But, in DC and nine other states, including Arkansas,
Idaho, Mississippi, North Carolina, North Dakota, Oklahoma, South
Carolina, South Dakota, and Wyoming, insurance companies have gone too
far, claiming that “domestic violence victim” is also a pre-existing
Words cannot describe the sheer inhumanity of this claim. It serves as
yet further proof that our insurance system is broken, destroyed by the
profit-mongering of the very companies who’s sole purpose should be to
provide Americans with access to care when they need it most.
This seems too evil to even be true. So I tracked down the
references. After all, I want the debate to be honest. Even
if there are assertions that support the conclusion I prefer, I want
those assertions to be true. There is enough misinformation
flying around on one side of the debate. The last thing we need
is for both sides to be spreading lies.
SEIU does not provide a link to anything that supports the claim
directly. They do, however, link to a US Dept. of Health and
Human Services page, href="http://ruralhealth.hrsa.gov/pub/domviol.htm">Rural Health
Response to Domestic Violence: Policy and Practice Issues.
This is worth reading, or at least skimming, if you are at all
interested in the topic of domestic violence. But is does not
provide direct evidence to substantiate the claim. They also link
to a href="http://www.healthreform.gov/reports/denied_coverage/Sources/index.html#_edn8">Healthreform.gov
site, which has a citation for a publication be the National Women’s
Law Center, Nowhere to Turn: How the Individual Health Insurance
Market Fails Women, 2008. They don’t provide a link, but it
is easy to find. The report (a PDF file) is href="http://nwlc.org/reformmatters/NWLCReport-NowhereToTurn-WEB.pdf">here.
The NWLC report does not say that health insurance companies
consider domestic violence to be a pre-existing condition. What
it says is this:
Insurance companies can reject applicants for health
coverage for a variety of reasons that are particularly relevant to
women. For example, it is still legal in nine states and D.C. for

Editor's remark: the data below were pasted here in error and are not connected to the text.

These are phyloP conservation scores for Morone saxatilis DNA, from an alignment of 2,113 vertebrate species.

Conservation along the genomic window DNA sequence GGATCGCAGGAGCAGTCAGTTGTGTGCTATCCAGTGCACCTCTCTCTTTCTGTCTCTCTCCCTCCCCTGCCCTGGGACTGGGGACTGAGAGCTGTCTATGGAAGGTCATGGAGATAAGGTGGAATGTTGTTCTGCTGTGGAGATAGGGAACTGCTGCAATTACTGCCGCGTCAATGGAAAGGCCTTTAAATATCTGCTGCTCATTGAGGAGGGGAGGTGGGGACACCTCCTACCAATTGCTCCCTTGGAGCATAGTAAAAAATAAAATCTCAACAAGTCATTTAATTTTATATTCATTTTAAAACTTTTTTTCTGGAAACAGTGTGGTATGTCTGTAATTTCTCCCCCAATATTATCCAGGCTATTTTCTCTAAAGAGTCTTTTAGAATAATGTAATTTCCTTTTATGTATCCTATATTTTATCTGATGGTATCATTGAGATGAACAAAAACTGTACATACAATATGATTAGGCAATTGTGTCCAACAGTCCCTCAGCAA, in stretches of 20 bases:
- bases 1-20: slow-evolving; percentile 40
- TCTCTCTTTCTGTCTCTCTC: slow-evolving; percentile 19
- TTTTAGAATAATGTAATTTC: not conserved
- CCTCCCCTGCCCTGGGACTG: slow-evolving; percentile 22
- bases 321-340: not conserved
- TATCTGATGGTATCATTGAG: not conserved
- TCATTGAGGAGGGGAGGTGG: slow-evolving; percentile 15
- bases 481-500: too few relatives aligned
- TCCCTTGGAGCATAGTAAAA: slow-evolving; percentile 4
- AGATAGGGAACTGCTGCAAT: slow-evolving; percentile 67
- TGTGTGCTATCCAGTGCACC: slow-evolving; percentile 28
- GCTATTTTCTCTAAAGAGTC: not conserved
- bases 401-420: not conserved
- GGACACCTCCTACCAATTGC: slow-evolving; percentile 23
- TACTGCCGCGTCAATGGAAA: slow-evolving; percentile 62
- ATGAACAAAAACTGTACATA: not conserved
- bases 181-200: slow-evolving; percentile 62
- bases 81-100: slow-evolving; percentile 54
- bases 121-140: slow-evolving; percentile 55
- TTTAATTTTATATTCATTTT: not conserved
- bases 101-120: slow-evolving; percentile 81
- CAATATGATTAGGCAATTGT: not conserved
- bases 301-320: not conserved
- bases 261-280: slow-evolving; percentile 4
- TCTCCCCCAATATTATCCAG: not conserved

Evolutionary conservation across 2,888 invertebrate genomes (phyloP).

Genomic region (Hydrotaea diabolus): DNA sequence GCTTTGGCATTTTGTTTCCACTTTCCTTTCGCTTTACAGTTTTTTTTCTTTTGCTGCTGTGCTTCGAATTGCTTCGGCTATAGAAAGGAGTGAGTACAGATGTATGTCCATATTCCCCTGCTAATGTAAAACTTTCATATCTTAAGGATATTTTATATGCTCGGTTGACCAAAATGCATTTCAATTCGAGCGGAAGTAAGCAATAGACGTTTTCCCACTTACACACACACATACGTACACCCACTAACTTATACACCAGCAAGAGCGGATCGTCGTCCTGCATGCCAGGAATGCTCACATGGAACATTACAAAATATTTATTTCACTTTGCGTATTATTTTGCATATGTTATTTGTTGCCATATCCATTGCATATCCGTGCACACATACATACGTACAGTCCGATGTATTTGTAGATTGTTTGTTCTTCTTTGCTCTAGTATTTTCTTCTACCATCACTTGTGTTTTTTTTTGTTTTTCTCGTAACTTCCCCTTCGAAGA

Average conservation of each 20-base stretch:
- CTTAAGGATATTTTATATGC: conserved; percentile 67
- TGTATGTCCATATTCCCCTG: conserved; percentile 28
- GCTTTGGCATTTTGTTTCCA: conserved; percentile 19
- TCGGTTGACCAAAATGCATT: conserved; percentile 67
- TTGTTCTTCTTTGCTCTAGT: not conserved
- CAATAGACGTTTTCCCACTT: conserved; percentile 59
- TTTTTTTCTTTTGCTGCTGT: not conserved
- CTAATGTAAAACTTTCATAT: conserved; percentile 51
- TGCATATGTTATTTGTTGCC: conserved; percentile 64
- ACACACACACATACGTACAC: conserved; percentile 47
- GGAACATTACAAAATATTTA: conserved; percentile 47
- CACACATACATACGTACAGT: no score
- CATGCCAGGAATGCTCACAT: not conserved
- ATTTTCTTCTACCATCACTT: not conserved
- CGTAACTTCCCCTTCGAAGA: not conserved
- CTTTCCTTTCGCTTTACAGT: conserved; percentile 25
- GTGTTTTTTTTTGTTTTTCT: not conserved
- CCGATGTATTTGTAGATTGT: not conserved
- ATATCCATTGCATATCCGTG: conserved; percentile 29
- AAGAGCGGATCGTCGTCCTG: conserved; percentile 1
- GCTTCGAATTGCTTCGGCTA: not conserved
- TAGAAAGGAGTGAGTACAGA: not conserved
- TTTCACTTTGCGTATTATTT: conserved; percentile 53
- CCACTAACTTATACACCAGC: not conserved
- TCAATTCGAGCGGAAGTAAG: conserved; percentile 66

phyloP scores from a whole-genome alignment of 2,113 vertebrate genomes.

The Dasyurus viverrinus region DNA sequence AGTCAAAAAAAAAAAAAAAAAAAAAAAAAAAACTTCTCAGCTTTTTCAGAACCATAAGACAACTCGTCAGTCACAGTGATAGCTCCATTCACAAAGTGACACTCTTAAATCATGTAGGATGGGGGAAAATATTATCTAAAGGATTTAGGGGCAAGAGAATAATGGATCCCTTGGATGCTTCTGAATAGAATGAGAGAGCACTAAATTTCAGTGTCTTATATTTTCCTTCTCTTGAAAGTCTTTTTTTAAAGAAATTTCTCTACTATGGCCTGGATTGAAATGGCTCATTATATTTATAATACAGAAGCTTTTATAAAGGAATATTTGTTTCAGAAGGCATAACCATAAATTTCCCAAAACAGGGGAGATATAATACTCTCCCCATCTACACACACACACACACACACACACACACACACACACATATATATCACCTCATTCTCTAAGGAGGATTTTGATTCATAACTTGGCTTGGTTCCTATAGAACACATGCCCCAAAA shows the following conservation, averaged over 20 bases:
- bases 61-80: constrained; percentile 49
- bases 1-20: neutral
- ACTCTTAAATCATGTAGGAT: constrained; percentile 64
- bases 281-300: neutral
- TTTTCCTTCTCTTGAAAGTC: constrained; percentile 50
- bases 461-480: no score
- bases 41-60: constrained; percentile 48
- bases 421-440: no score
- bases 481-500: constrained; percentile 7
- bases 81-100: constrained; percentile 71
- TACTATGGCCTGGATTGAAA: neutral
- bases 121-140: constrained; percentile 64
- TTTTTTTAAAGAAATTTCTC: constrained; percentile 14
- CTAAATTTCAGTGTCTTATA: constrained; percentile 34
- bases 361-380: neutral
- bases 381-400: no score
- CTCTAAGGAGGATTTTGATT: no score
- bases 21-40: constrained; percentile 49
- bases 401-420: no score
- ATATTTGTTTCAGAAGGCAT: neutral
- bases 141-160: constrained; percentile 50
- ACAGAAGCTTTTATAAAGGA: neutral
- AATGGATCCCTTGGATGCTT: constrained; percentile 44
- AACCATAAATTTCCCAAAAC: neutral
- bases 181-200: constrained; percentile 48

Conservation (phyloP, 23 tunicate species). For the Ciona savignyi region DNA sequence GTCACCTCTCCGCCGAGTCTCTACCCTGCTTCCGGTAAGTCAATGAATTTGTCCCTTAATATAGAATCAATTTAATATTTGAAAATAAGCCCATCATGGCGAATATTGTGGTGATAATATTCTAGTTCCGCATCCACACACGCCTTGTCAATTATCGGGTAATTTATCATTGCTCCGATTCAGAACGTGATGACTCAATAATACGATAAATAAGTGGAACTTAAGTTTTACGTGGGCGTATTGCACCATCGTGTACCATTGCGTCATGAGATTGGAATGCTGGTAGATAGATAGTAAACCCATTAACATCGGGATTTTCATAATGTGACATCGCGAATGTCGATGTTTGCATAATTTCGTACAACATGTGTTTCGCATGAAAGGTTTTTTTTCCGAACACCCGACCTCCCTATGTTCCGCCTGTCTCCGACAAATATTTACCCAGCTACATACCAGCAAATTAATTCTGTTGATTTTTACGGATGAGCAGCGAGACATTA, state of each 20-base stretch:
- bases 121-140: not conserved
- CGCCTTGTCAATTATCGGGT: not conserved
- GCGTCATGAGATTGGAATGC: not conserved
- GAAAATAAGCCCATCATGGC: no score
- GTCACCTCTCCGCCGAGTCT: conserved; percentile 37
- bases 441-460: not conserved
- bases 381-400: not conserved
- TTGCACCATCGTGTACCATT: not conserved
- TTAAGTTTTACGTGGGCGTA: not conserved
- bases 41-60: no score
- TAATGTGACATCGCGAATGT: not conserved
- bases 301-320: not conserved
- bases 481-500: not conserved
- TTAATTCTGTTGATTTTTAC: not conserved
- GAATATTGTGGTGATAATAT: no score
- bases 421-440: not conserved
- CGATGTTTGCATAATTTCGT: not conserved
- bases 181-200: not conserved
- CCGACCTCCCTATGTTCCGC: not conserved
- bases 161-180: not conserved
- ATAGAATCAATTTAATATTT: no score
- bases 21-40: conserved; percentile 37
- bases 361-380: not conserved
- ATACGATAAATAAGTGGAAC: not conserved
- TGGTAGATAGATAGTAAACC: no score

insurers to reject applicants who are survivors of domestic violence.
Insurers can also reject women for coverage simply for having
previously had a Cesarean section (C-section).
So it is not quite as SEIU says, in that they do not literally consider
domestic violence to be a pre-existing condition. But in some
cases, they will not provide coverage to individuals who have been
victims of domestic violence. I’m not sure that this rises to the
level of “sheer inhumanity,” but is evil. The NWLC report
provides numerous other examples of this kind of evil, most of it
pertaining specifically to women.
This kind of thing is important to notice. It shows us what we
are dealing with, when we try to engage in reasoned discourse. We
cannot assume that health insurance companies will generally do the
right thing. We cannot assume that they will shape up, once they
are called to account. No, they will no do those things.
What they will do, is to continuously seek out and exploit loopholes,
subvert governmental and regulatory bodies, and otherwise game the
system. We can enact reforms to close the loopholes, we can elect
officials who won’t be subverted, and we can bring an end to each
tactic they use to game the system. But this will be a
neverending cycle of reacting to problems after they occur.
Not only that, but the health insurance landscape is changing
rapidly. So we find a way to insure 30 million of the ~47 million
who do not have insurance, this year. But that 47 million figure
could double in the next few years. Even though we thought we
were getting ahead, we’d find ourselves further behind. Do we
really want to go through this agonizing reform process again, in a few
years? No, we do not. The debate has been good for
lobbyists, bad for everyone else.
This illustrates why incremental, partial reforms are not going to